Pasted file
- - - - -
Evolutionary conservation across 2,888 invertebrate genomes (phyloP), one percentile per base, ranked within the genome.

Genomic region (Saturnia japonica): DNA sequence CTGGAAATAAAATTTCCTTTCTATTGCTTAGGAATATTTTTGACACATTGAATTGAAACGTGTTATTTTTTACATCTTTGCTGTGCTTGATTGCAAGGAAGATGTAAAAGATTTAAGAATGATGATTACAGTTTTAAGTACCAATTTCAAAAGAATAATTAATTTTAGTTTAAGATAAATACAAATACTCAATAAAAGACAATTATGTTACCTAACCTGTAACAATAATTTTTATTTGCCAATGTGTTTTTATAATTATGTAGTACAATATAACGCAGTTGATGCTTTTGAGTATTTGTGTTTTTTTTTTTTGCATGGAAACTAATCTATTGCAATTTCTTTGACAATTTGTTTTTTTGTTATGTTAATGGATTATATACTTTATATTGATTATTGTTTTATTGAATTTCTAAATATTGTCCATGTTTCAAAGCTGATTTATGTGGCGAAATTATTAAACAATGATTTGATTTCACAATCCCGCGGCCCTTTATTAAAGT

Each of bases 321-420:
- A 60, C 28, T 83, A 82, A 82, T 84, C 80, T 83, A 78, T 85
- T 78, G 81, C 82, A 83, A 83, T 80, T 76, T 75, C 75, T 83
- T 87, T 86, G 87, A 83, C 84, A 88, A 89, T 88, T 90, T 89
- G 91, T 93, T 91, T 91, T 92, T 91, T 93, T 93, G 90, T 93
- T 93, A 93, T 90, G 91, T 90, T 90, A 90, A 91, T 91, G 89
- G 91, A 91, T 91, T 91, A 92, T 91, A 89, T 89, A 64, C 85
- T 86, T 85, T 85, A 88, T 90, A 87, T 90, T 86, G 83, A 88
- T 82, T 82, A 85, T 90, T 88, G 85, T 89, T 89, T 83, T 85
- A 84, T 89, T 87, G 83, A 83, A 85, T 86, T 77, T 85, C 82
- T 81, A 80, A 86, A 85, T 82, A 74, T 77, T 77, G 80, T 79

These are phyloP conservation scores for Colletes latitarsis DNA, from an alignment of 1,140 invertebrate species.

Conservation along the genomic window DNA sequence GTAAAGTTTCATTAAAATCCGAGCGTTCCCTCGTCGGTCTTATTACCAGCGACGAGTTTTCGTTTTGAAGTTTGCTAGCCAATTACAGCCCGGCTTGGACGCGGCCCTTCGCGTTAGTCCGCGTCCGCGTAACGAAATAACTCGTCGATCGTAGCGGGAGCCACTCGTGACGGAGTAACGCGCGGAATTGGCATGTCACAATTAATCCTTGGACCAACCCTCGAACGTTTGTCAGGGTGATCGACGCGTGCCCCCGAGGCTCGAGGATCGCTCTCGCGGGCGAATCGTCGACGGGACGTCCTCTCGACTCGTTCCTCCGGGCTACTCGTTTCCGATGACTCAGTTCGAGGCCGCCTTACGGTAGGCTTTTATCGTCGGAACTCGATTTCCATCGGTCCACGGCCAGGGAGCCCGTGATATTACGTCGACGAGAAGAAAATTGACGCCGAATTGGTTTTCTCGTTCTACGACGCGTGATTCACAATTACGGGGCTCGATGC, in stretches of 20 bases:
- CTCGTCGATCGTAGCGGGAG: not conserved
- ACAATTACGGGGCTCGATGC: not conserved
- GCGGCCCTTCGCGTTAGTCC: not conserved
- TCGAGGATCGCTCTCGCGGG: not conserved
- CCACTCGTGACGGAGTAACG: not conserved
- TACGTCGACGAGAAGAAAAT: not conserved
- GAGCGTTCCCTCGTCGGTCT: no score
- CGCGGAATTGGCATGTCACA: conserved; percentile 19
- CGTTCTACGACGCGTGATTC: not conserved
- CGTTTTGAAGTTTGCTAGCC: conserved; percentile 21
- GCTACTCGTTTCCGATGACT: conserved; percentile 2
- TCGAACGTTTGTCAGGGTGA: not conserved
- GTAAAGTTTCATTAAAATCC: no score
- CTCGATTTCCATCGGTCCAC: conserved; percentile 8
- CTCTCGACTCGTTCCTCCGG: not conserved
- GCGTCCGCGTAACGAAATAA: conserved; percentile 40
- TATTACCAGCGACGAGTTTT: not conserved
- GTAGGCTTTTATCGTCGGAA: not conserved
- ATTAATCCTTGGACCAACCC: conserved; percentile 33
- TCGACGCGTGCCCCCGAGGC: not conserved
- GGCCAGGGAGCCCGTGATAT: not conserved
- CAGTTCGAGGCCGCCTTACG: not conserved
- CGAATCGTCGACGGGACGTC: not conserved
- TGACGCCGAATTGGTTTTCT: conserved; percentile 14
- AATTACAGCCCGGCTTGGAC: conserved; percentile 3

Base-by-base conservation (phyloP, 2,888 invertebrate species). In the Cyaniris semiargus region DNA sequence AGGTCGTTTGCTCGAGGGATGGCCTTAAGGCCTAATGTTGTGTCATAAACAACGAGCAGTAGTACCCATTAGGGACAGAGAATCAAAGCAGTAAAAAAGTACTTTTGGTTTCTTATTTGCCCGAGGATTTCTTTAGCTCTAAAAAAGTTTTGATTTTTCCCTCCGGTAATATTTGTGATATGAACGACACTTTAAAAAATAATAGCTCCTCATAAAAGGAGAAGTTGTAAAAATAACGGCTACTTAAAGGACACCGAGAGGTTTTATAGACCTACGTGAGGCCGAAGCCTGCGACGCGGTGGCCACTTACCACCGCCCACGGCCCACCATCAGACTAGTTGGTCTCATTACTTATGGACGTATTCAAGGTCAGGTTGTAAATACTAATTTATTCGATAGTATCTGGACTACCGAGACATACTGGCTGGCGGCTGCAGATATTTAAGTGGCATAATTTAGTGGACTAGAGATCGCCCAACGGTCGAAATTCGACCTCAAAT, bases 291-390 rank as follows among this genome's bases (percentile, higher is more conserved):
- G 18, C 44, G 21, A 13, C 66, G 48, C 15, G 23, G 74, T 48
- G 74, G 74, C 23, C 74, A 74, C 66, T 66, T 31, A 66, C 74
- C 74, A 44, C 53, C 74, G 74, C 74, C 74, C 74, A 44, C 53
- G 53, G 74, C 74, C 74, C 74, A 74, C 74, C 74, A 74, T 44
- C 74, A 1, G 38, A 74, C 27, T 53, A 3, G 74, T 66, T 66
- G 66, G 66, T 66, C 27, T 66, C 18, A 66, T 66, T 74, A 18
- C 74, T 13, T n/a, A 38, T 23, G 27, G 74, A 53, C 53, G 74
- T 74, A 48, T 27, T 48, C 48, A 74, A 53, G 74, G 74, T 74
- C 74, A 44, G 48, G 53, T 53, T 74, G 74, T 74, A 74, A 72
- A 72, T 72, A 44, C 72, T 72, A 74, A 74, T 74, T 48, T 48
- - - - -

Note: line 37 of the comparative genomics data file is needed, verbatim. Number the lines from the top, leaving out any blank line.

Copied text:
- CAGTTCGAGGCCGCCTTACG: not conserved